Is the Fed preparing to focus on raising interest rates? Not so fast, policymakers say

Federal Reserve policymakers poured cold water on investors’ hopes of a pause in interest rate increases while stressing the need to crush runaway inflation and warning of the economic pain to come.

In speeches this week, central bank officials reiterated their determination to sufficiently tighten monetary policy, and stressed their commitment to containing rising consumer prices.

San Francisco Fed President Mary Daley said Wednesday in an interview with CNBC that she sees interest rates peaking in the 4.75% to 5.25% range. With the benchmark federal funds rate now at 3.75%-4% – already in restricted territory – that would mean another 125 basis point increase.

Although policymakers conceded that it may be time to start slowing the pace of interest rate increases after a government report earlier this month showed inflation moderated in October, they stressed that did not mean they wanted to halt the increases entirely.

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James Bullard, President and CEO of the Federal Reserve Bank of St. Louis, speaks during the National Association for Business Economics (NABE) Economic Policy Conference in Washington, D.C., February 26, 2018. (Joshua Roberts/Bloomberg via Getty Images/Getty Images)

“Pause is off the table now, it’s not even part of the discussion,” Daley said. “At the moment, the discussion is, rightly, at a slower pace.”

St. Louis Federal Reserve Bank President James Bullard made similar remarks, expecting rates to rise at least 5% to 5.25%, possibly as high as 7%.

The Reserve Bank raised interest rates by 75 basis points for the fourth straight meeting

“In the past, I said 4.75% versus 5%,” he told reporters on Thursday. “Based on that analysis today, I would say 5% to 5.25%. That’s the bottom line. According to that analysis, that should at least get us into the zone.”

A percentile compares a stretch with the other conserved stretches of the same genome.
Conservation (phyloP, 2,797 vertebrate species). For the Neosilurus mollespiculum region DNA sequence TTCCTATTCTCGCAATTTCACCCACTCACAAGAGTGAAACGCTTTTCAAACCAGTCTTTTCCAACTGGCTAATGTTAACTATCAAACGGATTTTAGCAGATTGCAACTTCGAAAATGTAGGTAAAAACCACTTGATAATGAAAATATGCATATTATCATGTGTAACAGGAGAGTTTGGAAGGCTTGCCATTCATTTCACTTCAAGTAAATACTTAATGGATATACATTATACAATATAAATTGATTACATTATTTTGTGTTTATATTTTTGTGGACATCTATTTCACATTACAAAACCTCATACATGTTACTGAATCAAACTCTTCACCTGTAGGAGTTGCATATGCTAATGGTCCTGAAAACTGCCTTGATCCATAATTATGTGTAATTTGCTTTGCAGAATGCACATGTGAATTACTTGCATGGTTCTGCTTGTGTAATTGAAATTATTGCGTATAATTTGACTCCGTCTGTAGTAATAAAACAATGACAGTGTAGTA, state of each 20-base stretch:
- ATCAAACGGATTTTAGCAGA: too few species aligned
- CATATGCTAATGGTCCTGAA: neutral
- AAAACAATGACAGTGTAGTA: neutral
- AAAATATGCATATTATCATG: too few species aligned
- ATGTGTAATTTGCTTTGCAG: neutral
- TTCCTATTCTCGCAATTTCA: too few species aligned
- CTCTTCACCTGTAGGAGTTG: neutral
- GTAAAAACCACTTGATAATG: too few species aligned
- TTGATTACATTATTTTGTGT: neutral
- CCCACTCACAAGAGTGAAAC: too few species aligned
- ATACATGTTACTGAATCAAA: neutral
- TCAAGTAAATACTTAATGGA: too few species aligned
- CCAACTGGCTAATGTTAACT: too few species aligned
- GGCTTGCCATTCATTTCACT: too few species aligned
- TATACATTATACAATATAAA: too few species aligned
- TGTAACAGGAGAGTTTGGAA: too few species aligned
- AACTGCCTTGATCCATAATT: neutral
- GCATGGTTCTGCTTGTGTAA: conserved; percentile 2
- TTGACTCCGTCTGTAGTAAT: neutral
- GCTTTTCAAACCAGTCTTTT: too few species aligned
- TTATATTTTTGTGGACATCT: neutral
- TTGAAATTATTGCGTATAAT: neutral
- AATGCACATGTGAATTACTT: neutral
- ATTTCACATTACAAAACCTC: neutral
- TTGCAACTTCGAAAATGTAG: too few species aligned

The Fed raised interest rates by 75 basis points at the start of November for the fourth consecutive meeting as it tries to battle inflation near its 2% target with the most aggressive tightening since the 1980s.

Economic reports due this week will help the Fed balance not only higher interest rates, but also how much to raise them.

US Federal Reserve Chairman Jerome Powell (Liu Ji/Xinhua via Getty Images/Getty Images)

Some policymakers, including Daley, have indicated they favor a 50 basis point increase in December, but Bullard said he will look to Chairman Jerome Powell to make the decision.

Traders widely expect the Fed to agree to a half-point rate hike at the close of the two-day meeting on Dec. 14, although 20% still expect another large-scale increase of 75bp.

Federal Reserve Chairman Christopher Waller warned earlier this week that a smaller rate hike does not mean officials are about to pause.

“These rates are going to stay — they’ll continue to go up — and they’ll stay high for a while until we see that inflation get close to our target,” Waller said Monday at the UBS Group AG conference in Australia. “We still have a ways to go. This doesn’t end in the next meeting or two.”

Federal Reserve

Marriner S. Eccles Federal Reserve Building in Washington, D.C., July 6, 2022. (Al Drago/Bloomberg via Getty Images/Getty Images)

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The comments of the Fed officials were similar to those made by Powell earlier this month. Powell struck a hawkish tone during his post-meeting press conference on November 2 after Wall Street interpreted a new line in the updated Fed statement to mean that the central bank was considering slowing its rate hike path at upcoming meetings.

“Let me just say this,” Powell told reporters. “It is too early to consider a pause. When people hear about delays, they think of stopping. It’s too early, in my opinion, to talk about pausing our price increases. We have a way to cut it.”

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